Parking data could solve congestion

Better parking solutions, not more public transport, could be the key to solving urban congestion problems, an industry summit has heard.

Benjamin Cho, Business Development Manager at city access control technology specialists Nedap, talked about why comprehensive parking data is king at the Parking Australia Outlook Conference in Melbourne last Friday.

Mr Cho told delegates a global trend for people to move out of major cities and into the outer suburbs has created a challenges in terms of city access and traffic congestion.

Whether it’s state or federal or even local, we think that parking is neglected in the conversation around congestion solutions – Stuart Norman

Providing more public transport is often the first solution to easing congestion, Mr Cho says, but it’s not always the best.

Benjamin Cho

Increasing public transport options can even create more problems because it means commuters need to  leave their cars near public transport hubs.

“It’s a combination of things that need to be done by a multiple combination of governments to actually solve this problem,” he said at the conference.

Parking Australia CEO Stuart Norman says parking is an integral part of the solution to congestion.

“Whether it’s state or federal or even local, we think that parking is neglected in the conversation around congestion solutions,” he told Government News.

“We think that helping people to find or to locate and access a car park efficiently and quickly is something that will definitely assist congestion, especially in our larger cities.’

Hunt for parking spaces a cause of congestion

Stuart Norman

Mr Norman says studies around the world have shown that congestion inside big cities is usually caused by people driving around trying to find a park.

However, a better understanding of parking data can help councils make better policies around parking, Mr Cho said.

“You can actually use this parking data to actually improve your policy making and you can utilise this data a lot better. So, by collecting data, you can see where in your city there is congestion,” he said.

Nedap provides smart parking sensors that enable smart parking guidance, enforcement and retail parking in urban areas.

Parking is a data rich industry, according to Mr Norman.

“No matter what sector of the parking industry we’re in, we need to be using the data to develop insights that will deliver a better outcome for the operators and the customer,” he said.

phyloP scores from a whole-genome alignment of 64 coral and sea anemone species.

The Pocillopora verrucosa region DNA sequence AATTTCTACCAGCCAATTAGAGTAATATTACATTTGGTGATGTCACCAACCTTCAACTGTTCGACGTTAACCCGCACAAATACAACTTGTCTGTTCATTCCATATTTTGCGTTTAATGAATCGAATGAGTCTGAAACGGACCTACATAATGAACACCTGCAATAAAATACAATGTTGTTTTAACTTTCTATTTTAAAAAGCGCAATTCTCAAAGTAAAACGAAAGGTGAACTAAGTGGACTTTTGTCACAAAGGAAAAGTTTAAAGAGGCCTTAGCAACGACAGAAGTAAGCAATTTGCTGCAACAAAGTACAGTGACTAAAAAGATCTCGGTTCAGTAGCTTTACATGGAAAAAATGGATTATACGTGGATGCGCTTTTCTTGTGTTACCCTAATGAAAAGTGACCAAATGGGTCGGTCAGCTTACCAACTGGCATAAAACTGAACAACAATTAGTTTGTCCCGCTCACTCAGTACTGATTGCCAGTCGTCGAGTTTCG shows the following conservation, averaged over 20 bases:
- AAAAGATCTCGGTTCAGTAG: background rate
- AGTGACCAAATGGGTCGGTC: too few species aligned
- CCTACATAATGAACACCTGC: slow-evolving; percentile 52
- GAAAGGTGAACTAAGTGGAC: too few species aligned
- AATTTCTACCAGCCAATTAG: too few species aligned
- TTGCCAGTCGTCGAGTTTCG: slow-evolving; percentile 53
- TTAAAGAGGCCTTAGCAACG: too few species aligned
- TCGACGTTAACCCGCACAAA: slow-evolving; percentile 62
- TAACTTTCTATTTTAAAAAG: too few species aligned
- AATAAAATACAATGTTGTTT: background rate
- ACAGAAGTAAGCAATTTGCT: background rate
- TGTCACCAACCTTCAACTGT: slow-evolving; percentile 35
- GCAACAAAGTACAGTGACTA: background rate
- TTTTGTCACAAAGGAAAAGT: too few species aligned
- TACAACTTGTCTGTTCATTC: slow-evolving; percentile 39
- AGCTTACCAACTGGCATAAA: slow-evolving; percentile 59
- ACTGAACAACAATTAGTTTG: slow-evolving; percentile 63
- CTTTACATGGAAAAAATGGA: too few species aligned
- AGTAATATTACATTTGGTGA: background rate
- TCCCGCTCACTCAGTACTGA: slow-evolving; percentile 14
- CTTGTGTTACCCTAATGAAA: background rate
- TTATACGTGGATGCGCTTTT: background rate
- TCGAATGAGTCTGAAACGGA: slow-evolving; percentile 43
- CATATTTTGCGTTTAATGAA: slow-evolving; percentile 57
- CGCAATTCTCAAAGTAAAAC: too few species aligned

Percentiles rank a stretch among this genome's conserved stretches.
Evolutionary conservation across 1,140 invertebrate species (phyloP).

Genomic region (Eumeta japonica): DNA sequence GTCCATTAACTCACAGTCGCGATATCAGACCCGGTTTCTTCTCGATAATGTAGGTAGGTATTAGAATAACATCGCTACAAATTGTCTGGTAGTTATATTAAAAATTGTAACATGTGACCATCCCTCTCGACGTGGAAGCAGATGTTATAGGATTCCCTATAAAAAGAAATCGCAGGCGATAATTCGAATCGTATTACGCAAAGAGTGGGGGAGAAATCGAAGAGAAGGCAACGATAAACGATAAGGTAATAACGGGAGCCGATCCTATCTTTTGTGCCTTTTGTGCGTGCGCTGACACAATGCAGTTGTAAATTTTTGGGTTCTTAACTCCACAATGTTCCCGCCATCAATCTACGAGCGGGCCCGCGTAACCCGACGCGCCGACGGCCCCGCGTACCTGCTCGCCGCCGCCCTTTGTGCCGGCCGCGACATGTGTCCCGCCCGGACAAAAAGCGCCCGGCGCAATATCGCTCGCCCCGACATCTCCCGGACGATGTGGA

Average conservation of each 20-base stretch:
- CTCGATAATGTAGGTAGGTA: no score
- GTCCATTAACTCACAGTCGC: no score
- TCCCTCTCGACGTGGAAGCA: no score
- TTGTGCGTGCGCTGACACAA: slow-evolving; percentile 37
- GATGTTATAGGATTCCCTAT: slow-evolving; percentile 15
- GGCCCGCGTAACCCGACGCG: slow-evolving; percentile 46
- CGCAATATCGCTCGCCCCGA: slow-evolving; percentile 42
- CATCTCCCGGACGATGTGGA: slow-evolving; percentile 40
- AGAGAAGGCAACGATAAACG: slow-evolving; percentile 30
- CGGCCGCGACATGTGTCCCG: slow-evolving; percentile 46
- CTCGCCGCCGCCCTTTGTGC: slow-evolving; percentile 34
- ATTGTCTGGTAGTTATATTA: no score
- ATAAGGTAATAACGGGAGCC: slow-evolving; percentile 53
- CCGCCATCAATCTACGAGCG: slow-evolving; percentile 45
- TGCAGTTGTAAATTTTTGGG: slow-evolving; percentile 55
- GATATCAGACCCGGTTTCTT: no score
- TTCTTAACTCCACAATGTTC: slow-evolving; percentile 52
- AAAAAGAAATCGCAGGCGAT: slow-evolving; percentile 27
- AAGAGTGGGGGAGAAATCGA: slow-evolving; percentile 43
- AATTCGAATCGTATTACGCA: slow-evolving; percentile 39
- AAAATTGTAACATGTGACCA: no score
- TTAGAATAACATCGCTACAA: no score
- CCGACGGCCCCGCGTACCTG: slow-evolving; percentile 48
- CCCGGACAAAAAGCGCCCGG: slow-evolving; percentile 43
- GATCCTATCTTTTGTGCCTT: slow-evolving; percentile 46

Mr Cho believes that reducing congestion will also make for happier urban environments.

“If you beat congestion, the people in that city will be quite happy because that’s a common factor that a lot of people do want to battle,” he said.

Policy making done wrong

Getting parking policy wrong can have disasterous results, Mr Cho says, such as mismanaging parking around areas that have inconsistent influxes of motorists, such as around stadiums.

“There are areas like stadiums, once a week or once every two weeks you get massive congestion of cars and people illegally parking in them,” he told Government News.

Most councils are often surprised when they discover from analysing data that there are empty carparks in their area that are not being utilised.

“They’ll find that certain parking areas become full when people are looking for more carparks, and in certain areas there’s just empty carparks that haven’t been utilised because people either haven’t been guided to that area or people would rather battle for a parking spot and walk less,” Mr Cho said.

However, the right data is a good first step because it enables councils to make better policies, he says.

“They can make policies in such a way that it incentivises people to use the underutilised areas,” he said.

Inaccurate data is useless

Mr Cho warns that while data is great, if it’s inaccurate it will be of no help.

“Data is great when you have a lot of it, but it can really mislead you if it’s not accurate. And, also, if you skip a few data then that also changes how you make decisions as well,” he said.

Councils need to ensure that the data is accurate and consistent, and ensure that no points have been missed along the way.

“Data is really the core factor that you need, so if you start collecting data now you’ll be able to make better policies for next year,” he said.

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